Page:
Interest rate trouble for South Africa

 ·13 Mar 2024

Markets shifted into a far more optimistic space earlier this week after US Fed Chair Jerome Powell indicated that US interest rate cuts are still likely for this year – and not necessarily far off.

However, the mood soured after inflation data from the states saw prices rise sharper than expected, dimming prospects of the Fed cutting interest rates any time soon.

While US interest rate cuts are not necessarily directly tied to South Africa’s cuts – with the South African Reserve Bank stating on more than one occasion that it looks at a variety of factors to determine policy direction – local rate moves tend to follow the US, as the latter has a wide impact on the global economy.

For South Africa, there is consensus among economists and analysts that interest rates have peaked, but given the sticky levels of inflation in the US and back home, there are big questions about when the cycle will turn, and the SARB will start cutting.

According to Investec chief economist Annabel Bishop, South Africa is only expected to see rate cuts in the second half of the year – after the US has started its cutting cycle.

At the start of the year, the turn was expected closer to the middle of the year, but with each new delay in the US, this target has been shifted further back.

The positive sentiment from Powell earlier this week boosted the rand and brought it below the R19.00/$ level off the hopes of a speedier move to rate cuts.

“Much depends on the US for the rand, and Fed Chair Powell’s comments in the US have had a marked effect on the domestic currency, with US rate cuts likely driving it to R17.00/USD and below, particularly on domestic economic structural improvements,” Bishop said.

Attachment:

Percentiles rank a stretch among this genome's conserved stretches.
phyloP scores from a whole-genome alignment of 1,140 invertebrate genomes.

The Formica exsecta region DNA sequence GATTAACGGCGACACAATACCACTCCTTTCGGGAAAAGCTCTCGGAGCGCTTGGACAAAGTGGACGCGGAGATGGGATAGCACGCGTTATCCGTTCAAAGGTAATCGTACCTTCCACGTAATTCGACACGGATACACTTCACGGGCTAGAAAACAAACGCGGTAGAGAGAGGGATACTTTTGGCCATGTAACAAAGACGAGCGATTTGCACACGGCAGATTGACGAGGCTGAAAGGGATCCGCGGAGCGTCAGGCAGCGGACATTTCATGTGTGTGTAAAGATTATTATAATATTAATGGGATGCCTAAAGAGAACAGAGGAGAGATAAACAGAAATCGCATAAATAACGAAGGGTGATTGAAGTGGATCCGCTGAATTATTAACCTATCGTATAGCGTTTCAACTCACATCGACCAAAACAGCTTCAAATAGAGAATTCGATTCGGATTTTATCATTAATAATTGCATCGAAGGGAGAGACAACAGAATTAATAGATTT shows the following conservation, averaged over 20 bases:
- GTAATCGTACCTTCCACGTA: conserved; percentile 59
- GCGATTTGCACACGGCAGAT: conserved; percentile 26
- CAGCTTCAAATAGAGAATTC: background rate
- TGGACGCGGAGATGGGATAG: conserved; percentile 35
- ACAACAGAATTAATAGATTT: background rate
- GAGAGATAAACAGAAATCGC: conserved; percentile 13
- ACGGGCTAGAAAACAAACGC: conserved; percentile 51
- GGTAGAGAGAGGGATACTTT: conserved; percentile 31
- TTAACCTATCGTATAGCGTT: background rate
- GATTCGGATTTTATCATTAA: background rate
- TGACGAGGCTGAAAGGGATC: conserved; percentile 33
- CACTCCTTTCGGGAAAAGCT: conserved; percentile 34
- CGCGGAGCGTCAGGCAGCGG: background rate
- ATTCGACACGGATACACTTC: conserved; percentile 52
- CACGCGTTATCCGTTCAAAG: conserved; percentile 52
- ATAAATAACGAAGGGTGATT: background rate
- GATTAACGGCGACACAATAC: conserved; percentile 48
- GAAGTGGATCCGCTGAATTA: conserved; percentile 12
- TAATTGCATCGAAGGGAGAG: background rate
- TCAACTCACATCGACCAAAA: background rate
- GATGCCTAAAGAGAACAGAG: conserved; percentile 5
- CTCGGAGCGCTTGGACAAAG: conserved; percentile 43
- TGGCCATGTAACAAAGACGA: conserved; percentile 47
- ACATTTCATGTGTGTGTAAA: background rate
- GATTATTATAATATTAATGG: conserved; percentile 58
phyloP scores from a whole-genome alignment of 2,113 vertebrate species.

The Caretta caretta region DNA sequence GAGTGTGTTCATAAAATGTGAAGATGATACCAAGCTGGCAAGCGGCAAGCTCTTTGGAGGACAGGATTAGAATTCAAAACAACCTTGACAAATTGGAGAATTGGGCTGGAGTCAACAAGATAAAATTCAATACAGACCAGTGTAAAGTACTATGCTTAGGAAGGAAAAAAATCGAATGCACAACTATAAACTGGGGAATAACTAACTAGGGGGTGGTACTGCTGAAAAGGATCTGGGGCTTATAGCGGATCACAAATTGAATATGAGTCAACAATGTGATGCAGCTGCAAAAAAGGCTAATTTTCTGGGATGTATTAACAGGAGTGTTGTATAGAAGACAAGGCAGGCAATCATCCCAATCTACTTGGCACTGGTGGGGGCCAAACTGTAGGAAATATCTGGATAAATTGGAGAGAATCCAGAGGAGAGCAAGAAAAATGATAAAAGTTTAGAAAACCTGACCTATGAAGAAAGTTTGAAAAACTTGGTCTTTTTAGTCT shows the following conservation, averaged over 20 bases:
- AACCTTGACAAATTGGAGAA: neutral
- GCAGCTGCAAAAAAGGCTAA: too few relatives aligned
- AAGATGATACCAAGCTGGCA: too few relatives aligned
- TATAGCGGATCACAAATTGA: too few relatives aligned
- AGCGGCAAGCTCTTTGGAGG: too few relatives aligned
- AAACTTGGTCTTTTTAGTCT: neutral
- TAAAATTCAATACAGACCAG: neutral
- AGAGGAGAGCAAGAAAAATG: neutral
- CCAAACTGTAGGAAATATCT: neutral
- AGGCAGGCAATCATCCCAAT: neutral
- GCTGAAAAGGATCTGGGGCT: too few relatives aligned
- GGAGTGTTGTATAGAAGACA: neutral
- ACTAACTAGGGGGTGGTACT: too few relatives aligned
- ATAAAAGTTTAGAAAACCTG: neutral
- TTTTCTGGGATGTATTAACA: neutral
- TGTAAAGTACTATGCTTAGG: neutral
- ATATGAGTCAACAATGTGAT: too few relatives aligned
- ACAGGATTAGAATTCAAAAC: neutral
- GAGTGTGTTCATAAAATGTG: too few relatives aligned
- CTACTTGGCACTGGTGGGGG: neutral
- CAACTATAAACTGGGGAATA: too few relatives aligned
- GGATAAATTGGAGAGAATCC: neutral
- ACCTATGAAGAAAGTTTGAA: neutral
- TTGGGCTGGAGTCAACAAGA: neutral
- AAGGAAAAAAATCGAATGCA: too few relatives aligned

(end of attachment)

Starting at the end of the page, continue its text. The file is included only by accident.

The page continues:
The latest inflation data, however, has dampened this, as reflected in the weaker rand on Wednesday and a weaker gold price, with the latter rallying on the positive rate-cut sentiment earlier in the week.

According to PSG Wealth, the US Federal Reserve is now in a difficult position. “If they cut rates prematurely, they risk letting the inflation genie out of the bottle, but if they keep rates too high for too long, it could result in more severe economic pain downstream,” the group said.

“The question for us now is – what will constitute a policy error? Is it slowing interest rates in three, six or 12 months? We will continue to monitor the Fed’s actions and take appropriate steps when needed.”

Powell indicated that US rates are unlikely to come down until the Fed has gained “greater confidence that inflation is moving sustainably toward 2%”. The latest CPI print in the US was 3.2%, higher than the 3.1% expectations.

In South Africa, the central bank has made similar statements, saying rates won’t come down until local inflation is comfortably and sustainably in the mid-point of its target range (4.5%). This is only expected to be achieved near the end of the year.

Expectations from fund managers in South Africa paint a worrying picture for interest rates, with many now expecting further delays to the cutting cycle.

According to the latest Bank of America (BofA) South Africa Fund Manager survey, despite an improved core inflation outlook for the country, more fund managers have delayed their expectations of when the South African Reserve Bank will cut interest rates.

net 67% now expect the first repo rate cut in Q3 2024, with the remaining 33% expecting a cut in Q2 2024.

In January, the figures were inversed, with a net 67% expecting the first rate cut in Q2 2024.

Read: Investors shift interest rate expectations for South Africa in 2024

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